Alleys in Phoenix neighborhood being gated off in order to deter transients and criminals

PHOENIX (KSAZ) -- The alleys that run behind homes are often viewed as convenient space for trash collection, but some neighborhoods say these alleys have become magnets for criminals and transients.

There are hundreds of miles of alleys that run behind homes across the valley, and one area says it has come up with a solution: gate the alleyways to keep trouble out.

The idea of gating the alleys at each end has become a reality in an area of North Central Phoenix and Sunnyslope, following a pilot program. The gates off 15th Avenue, north of Dunlap in the Royal Palm neighborhood are the first gates to be put in, as part of a City of Phoenix program. Alleys run through the neighborhood, and from signs posted, one can get a sense that residents are frustrated with crime.

Residents in the area say it's a problem that has exploded since the arrival of the light rail.

"You'll find people peeking over back gates in the alley, use it as an access, egress for getting into people homes," said Mark Harding. "I've found people sleeping back here. Sometimes, they'll find discarded needles and other drug paraphernalia."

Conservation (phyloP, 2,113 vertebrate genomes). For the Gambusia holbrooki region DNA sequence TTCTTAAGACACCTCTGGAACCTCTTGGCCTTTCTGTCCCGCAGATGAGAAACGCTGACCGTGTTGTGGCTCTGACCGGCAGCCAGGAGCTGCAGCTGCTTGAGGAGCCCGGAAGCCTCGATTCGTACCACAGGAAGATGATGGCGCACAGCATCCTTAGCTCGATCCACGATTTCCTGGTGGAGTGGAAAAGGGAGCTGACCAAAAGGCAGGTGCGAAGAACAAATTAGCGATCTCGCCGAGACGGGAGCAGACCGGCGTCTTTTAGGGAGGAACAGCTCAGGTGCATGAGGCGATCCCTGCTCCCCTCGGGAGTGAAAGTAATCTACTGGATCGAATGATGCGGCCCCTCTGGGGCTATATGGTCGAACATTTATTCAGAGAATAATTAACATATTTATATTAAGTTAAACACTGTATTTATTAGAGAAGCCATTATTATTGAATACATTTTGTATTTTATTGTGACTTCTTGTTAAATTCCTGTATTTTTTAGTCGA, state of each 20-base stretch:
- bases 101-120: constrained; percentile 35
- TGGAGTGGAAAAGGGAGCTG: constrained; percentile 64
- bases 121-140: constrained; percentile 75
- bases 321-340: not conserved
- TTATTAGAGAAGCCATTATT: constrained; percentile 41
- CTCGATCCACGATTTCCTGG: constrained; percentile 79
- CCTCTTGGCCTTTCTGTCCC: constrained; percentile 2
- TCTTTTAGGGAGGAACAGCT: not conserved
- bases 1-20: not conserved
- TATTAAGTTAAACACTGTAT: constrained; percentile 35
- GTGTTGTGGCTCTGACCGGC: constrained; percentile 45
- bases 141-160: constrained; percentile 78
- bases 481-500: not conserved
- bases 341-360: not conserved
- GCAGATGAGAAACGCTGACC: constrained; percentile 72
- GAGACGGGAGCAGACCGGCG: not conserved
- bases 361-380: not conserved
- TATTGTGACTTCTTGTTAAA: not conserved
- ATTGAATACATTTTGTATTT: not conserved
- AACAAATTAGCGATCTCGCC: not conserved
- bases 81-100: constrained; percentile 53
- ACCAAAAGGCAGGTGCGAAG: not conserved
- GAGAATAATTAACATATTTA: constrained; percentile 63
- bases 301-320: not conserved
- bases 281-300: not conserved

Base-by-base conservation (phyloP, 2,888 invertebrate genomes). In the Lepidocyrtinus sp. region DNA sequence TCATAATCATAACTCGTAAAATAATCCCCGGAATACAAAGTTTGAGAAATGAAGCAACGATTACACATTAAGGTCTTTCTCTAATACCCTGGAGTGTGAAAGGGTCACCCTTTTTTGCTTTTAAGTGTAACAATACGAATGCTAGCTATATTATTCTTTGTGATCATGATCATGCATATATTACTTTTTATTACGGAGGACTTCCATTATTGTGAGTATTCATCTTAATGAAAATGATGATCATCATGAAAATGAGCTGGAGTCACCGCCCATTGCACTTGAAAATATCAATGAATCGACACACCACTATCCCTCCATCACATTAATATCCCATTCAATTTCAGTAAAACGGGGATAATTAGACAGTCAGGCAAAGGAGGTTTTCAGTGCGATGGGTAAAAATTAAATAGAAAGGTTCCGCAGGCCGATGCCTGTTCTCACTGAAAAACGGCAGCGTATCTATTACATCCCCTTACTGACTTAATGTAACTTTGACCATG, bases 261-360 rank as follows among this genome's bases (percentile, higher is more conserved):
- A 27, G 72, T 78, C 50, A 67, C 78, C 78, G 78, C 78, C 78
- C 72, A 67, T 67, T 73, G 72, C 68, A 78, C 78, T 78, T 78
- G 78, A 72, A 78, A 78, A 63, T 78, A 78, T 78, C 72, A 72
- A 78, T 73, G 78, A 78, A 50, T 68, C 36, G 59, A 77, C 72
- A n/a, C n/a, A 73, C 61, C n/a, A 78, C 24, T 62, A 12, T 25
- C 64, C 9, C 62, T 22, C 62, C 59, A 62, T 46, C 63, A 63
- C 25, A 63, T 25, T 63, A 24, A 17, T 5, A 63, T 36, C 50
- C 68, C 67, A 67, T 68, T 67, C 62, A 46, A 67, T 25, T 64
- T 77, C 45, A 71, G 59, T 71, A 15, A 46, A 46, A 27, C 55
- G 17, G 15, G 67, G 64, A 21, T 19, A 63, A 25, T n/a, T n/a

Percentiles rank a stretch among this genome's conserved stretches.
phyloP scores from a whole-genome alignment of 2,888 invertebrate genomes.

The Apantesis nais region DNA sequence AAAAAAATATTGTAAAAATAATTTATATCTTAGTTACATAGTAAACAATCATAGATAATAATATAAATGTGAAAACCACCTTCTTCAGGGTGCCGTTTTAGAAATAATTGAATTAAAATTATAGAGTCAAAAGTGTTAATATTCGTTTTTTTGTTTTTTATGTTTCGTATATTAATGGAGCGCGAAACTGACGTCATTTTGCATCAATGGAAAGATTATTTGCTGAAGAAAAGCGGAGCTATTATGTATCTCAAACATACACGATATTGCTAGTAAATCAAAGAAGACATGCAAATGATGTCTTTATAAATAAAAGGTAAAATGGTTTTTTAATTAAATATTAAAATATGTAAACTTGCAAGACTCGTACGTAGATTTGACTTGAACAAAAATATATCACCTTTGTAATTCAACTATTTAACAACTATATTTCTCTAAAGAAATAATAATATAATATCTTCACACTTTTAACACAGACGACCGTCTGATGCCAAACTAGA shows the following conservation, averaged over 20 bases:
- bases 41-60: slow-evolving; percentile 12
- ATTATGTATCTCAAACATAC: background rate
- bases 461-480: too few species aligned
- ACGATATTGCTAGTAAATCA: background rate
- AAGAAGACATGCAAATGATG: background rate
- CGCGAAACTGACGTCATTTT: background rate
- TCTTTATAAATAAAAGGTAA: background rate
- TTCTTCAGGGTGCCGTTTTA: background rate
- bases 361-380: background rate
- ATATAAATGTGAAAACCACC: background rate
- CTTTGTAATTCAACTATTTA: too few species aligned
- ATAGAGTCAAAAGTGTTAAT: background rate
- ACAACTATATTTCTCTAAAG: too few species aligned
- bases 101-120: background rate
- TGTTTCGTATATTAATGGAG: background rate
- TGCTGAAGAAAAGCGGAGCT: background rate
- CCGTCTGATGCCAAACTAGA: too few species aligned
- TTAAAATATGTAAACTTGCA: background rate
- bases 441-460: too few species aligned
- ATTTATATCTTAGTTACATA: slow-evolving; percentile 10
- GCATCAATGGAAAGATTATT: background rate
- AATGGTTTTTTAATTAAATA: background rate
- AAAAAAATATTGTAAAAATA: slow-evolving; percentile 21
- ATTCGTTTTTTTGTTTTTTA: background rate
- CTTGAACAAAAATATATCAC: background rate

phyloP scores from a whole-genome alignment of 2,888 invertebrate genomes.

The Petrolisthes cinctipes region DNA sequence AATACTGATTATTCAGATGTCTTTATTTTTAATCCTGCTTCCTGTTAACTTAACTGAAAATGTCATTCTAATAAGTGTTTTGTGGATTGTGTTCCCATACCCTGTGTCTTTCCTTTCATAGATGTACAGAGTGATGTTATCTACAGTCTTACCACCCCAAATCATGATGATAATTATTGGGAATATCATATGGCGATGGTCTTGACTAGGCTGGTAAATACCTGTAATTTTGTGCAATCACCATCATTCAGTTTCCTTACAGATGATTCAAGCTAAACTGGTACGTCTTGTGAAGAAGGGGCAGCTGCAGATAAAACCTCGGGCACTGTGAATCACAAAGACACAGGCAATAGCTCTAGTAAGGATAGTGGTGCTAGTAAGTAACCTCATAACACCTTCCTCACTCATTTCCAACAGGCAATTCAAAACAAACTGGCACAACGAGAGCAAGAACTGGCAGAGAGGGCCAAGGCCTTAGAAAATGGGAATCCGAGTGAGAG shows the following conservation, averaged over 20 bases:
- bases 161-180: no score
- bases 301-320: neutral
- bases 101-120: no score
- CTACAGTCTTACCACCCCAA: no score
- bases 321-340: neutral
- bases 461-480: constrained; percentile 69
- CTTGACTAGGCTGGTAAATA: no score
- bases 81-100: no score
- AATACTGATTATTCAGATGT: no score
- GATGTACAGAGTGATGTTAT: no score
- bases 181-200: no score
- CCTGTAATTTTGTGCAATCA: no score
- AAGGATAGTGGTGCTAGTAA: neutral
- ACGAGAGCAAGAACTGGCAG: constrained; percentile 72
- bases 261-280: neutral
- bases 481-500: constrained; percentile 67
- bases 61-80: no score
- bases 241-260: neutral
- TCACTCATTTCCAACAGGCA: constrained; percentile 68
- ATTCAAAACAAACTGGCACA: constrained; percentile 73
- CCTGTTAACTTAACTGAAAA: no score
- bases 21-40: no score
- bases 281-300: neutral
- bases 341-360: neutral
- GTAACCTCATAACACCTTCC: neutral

Harding signed a petition saying he wanted the gates installed at the end of his alley. Since the majority of the households on the street supported the gates, their alley was selected for gating. The gates cost about $400 per household, and six alleys will be gated along the east side of 15th Avenue, south of Dunlap.

Not everyone, meanwhile, believe it's a good idea

"I don't think it will do much good," said Lucia Perry. "I think it'll be probably good habitat for wild animals, which is kind of a nice thing, but I think the overall problem is homeless people in Phoenix."

The remaining alley gates will be built over the next few weeks, and locks will be added. Residents with gated alleys will now have their trash picked up curbside, instead of in the alley.